PARIS • France will authorise the use of some of Huawei’s equipment in the roll-out of its 5G network, two sources close to the matter told Reuters, despite US calls to exclude the Chinese telecommunications giant from the West’s next-generation communications.
The National Cyber-security Agency of France, or Anssi, is due to tell telecoms operators which equipment they are allowed to use for the deployment of their 5G network in France, but has not made public any decision.
The two sources, who spoke on condition of anonymity, said Anssi had decided to approve the use of Huawei gear, but only for what they described as non-core parts of the network, as these pose less significant security risks.
“They don’t want to ban Huawei, but the principle is: ‘Get them out of the core mobile network’,” one of the two sources said.
A spokesman for Anssi declined to comment.
Core mobile networks carry higher surveillance risks because they incorporate more sophisticated software programmes that process sensitive information such as customers’ personal data.
The French authorities’ decision over Huawei’s equipment is crucial for two of the country’s four telecoms operators – Bouygues Telecom and Altice Europe’s SFR – as about half of their current mobile network is made by the Chinese firm.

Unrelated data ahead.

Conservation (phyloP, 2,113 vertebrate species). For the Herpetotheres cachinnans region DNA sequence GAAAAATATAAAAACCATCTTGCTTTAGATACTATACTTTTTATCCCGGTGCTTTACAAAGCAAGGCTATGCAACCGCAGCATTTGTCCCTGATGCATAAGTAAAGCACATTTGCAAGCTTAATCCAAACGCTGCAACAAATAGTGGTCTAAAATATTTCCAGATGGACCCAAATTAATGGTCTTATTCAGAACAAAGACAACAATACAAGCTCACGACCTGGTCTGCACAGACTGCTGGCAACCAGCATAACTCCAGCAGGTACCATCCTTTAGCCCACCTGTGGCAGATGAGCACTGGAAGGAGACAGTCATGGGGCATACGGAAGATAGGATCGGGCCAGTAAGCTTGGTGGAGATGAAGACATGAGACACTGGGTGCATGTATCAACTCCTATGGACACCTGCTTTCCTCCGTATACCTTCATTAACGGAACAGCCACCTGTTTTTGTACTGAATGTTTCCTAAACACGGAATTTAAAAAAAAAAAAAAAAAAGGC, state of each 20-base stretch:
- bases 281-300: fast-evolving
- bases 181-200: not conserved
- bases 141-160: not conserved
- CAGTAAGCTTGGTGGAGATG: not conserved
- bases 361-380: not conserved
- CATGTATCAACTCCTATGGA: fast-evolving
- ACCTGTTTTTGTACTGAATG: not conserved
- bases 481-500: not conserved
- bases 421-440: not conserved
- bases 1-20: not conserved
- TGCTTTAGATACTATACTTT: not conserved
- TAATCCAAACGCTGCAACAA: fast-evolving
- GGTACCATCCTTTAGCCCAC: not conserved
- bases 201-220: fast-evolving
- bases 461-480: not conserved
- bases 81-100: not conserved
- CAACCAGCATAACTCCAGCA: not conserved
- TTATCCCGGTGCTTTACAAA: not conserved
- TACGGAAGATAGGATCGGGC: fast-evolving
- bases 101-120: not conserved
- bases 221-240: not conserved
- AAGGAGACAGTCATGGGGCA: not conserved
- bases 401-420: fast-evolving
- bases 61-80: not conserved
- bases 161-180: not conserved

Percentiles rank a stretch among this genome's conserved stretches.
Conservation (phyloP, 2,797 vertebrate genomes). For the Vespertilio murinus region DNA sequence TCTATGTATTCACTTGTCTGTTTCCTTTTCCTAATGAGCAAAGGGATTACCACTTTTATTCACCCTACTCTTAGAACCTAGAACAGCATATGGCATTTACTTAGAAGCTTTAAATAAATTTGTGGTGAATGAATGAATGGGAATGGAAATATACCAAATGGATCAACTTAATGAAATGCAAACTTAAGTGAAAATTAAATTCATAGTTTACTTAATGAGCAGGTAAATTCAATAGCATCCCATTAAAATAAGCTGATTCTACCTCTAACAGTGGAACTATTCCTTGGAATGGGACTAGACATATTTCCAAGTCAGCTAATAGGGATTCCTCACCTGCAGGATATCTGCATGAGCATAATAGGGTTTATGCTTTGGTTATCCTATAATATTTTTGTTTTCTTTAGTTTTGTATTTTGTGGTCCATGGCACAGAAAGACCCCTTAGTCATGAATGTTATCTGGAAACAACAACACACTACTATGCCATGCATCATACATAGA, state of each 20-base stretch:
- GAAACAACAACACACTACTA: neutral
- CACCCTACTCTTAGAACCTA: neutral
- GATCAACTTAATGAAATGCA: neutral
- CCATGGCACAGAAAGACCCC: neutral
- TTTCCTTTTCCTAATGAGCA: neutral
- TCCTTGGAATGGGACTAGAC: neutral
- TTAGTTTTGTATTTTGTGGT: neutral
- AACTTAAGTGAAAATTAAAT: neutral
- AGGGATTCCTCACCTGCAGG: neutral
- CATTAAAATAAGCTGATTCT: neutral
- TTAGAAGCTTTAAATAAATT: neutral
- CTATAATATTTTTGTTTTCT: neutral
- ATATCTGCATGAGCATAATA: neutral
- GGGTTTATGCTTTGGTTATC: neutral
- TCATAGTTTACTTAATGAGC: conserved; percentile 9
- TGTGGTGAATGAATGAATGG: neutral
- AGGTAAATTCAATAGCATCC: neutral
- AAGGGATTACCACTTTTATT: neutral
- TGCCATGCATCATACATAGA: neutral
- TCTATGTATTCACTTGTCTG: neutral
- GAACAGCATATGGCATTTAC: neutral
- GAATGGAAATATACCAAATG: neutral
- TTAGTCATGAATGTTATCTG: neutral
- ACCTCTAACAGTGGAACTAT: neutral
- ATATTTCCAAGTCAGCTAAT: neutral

Another telco, the state-controlled Orange, has already chosen Huawei’s European rivals, Nokia and Ericsson, which US operators have favoured over Huawei.
Up to now, sources close to the French telecoms industry have said they fear Huawei will be barred in practice even if no formal ban is announced.
By granting a partial authorisation to Huawei, France would follow in Britain’s footsteps, as British Prime Minister Boris Johnson has granted Huawei a limited role in the country’s 5G network.
Neighbouring Germany is also struggling to reach consensus on the way forward.
German Chancellor Angela Merkel’s ruling conservatives back tougher rules on foreign vendors but have stopped short of an outright ban on Huawei.
France is likely to follow instructions given by European Union industry chief Thierry Breton, who said in interviews that telecoms operators should not select “risky vendors” for strategic sites such as capital cities, military bases and nuclear plants, a separate telecoms industry source said.
Without ever citing the Shenzhen-based Huawei, Mr Breton had said a “risky vendor” was a company that heavily relies on a foreign state or a state that could compel it to disclose clients’ data.
Anssi was initially due to give the first results of the screening of the 5G telecoms gear about a month ago.
The cyber-security agency’s decision was delayed because it asked operators additional questions last December, said the same telecoms source.
But it also has had intense exchanges with its overseeing authority, France’s Prime Minister’s Office, as well as its British and German peers, to find a common approach towards Huawei, one of the two sources close to the matter said.
The Chinese group said last month that it planned to build its first European manufacturing plant in France as it seeks to ease concerns stoked by US charges that Beijing could use its equipment for spying – which it denies.